IaaS, PaaS, SaaS or BaaS? It’s up to you!
People who work in the IT sector usually have this unfortunate habit that, to be honest, I myself sometimes have too: in a professional conversation, we like to use tons of IT terms that are commonplace to techies, but many end users often get very confused by this profusion of computers, servers, etc.
In this digital era, how on earth can they find out which choice in the IT area will be beneficial to their business, when all the terms they come across in this context are nothing but a jumbled mess of acronyms, which even when written in full are still mumbo jumbo to them?
In the Cloud sector, for instance, you will see a wide variety of acronyms that do have a specific meaning, but clearly deserve a word of explanation. IaaS, PaaS, Saas, BaaS… they are all part of the Cloud family, but have some fundamental differences.
The first thing that strikes you is that each one of these terms ends with “aaS”, which stands for “as a Service”. This implies that, as a customer, you can expect a certain level of service.
The key difference is in the extent of this service, but also in the budget you (or your company) need to allocate, yourself or via a business partner, in order to come to an efficient solution to your IT problem. This problem may be the simple need for an e-mail solution, but you may also want to make telecommuting easier or no longer want to manage an environment on your own.
IaaS (Infrastructure as a Service)
If your organisation has its own environment, but for whatever reason, you do not want to provide the physical layer (servers, data centre, environmental control, power supply, server room) yourself, then we are talking about IaaS. With Infrastructure as a service, you keep taking care (partly or fully) of management and are responsible for the implementation of the applicative side of your environment.
The service provider that provides you with the IaaS platform offers you uptime guarantees, in most cases via a service level agreement (SLA). This document sets out the nature of the service you can expect from your provider.
Moreover, you do not need to worry about replacing or adding hard disks, renewing hardware, configuring servers, etc. IaaS is usually regarded as an “unmanaged” environment, because the service provider ensures the availability of the equipment but provides no managed services in addition to the hardware.
PaaS (Platform as a Service)
With PaaS, the service provider will take on more responsibilities. Not only will it provide the IaaS layer, but it will also provide the operating system (Windows, Linux), as well as possible middleware (e.g. IIS, .NET, Apache, MySQL...) and backup services in a service model. Database servers, web servers, domain controllers (for user management within Windows domains) and other components are prepared professionally, configured in accordance with the best practices and kept up to date. Constant support is also provided to ensure smooth operation.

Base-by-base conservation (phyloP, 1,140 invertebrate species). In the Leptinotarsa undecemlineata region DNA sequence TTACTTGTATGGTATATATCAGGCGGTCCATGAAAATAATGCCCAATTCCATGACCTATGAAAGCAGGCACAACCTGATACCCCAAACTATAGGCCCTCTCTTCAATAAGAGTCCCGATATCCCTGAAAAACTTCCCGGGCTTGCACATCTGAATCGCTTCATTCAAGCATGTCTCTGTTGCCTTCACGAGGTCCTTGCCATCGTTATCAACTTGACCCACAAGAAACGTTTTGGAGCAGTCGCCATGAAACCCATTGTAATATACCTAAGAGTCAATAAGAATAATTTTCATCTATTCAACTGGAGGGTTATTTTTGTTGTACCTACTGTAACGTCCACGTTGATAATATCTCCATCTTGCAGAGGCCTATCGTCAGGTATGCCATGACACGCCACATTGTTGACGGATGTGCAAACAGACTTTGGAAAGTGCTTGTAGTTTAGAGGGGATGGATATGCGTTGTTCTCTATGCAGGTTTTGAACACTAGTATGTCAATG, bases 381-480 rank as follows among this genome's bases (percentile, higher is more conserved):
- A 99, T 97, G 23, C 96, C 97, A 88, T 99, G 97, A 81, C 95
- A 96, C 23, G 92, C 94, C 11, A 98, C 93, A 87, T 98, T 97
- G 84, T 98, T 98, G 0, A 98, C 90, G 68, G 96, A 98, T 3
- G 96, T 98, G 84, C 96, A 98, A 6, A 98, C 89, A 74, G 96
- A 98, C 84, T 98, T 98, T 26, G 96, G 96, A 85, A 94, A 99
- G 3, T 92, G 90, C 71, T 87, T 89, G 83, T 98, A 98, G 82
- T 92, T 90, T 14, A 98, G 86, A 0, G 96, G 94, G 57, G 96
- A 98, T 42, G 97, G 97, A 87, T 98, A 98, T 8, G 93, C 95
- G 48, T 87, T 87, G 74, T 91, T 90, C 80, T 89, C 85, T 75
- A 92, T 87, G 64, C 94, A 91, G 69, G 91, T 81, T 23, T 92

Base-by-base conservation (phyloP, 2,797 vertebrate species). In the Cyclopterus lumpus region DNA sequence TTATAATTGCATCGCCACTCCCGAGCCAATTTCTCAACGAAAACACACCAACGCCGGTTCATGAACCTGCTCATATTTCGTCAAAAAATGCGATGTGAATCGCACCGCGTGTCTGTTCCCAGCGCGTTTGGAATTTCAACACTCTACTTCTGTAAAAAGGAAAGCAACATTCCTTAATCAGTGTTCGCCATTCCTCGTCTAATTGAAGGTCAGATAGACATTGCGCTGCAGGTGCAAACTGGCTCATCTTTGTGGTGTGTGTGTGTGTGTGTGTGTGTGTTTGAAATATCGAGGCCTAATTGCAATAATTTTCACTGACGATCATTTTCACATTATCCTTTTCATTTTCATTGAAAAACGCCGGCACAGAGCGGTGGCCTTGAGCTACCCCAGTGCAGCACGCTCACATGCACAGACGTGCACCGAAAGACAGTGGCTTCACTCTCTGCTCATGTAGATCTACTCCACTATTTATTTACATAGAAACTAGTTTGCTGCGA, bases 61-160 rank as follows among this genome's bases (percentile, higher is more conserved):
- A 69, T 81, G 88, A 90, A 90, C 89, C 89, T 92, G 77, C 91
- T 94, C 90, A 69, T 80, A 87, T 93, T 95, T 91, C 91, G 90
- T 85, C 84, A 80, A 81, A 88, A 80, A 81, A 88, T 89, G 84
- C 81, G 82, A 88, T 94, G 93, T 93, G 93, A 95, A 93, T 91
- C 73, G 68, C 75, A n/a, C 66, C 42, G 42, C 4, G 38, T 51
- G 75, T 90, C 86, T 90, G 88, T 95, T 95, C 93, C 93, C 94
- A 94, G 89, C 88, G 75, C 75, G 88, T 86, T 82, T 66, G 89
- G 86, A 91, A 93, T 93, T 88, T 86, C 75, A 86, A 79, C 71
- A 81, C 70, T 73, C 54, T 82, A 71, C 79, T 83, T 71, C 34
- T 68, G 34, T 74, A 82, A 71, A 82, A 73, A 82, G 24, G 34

A PaaS configuration is e.g. very useful if you are a (web) developer, because it allows you to have an environment at your disposal in no time for you to develop, test & deploy. This configuration is usually also a perfect solution for SMEs that run their own traditional client/server applications (ERP, accounting software, etc.).
SaaS (Software as a Service)
The most commonly used form of Cloud is SaaS, which consists in providing a comprehensive software package in the Cloud. SaaS is a software-based solution that usually meets the needs of end users, who no longer need to worry about any form of technical knowledge and get a complete software package that make their daily tasks easier or at least helps perform these tasks.
The provider is responsible for the operation of the product and includes IaaS, PaaS and the development and provision of an application in the Cloud.
Common examples are:
- Microsoft 365 (Office 365), which as you all know, includes Word, Excel, PowerPoint, etc.
- A CRM system such as Teamleader
- Docusign, that allows you to sign documents electronically
- Slack, designed to share information at work
We at Combell are usually a IaaS or PaaS provider and help you develop your SaaS solution. Please check out the following customer cases, which may give you an idea of what you can find on our platforms:
- ScriptBook predicts if a Hollywood screenplay is going to be a hit
- Quality Guard monitors cooling and other systems for bakeries, butcher’s shops or restaurants in order to ensure food safety
- Sportslink was born as a thesis: an online platform where people can find the sports club that best suits them.
The possibilities are endless and are actually only limited by your creativity. Who knows, maybe you will find the next brilliant concept to provide via SaaS!
Hey, and what about BaaS?
This one is not really an official model, but some providers (like Combell) offer Backup as a service! If you want to impress your colleagues next time you talk about the Cloud with them, you should definitely check out Wikipedia’s “aaS” page!
And if you have any burning questions or comments, please let me know. Let’s talk and we’ll find the perfect solution… aaS usual! ;-) #badpuns #sorrynotsorry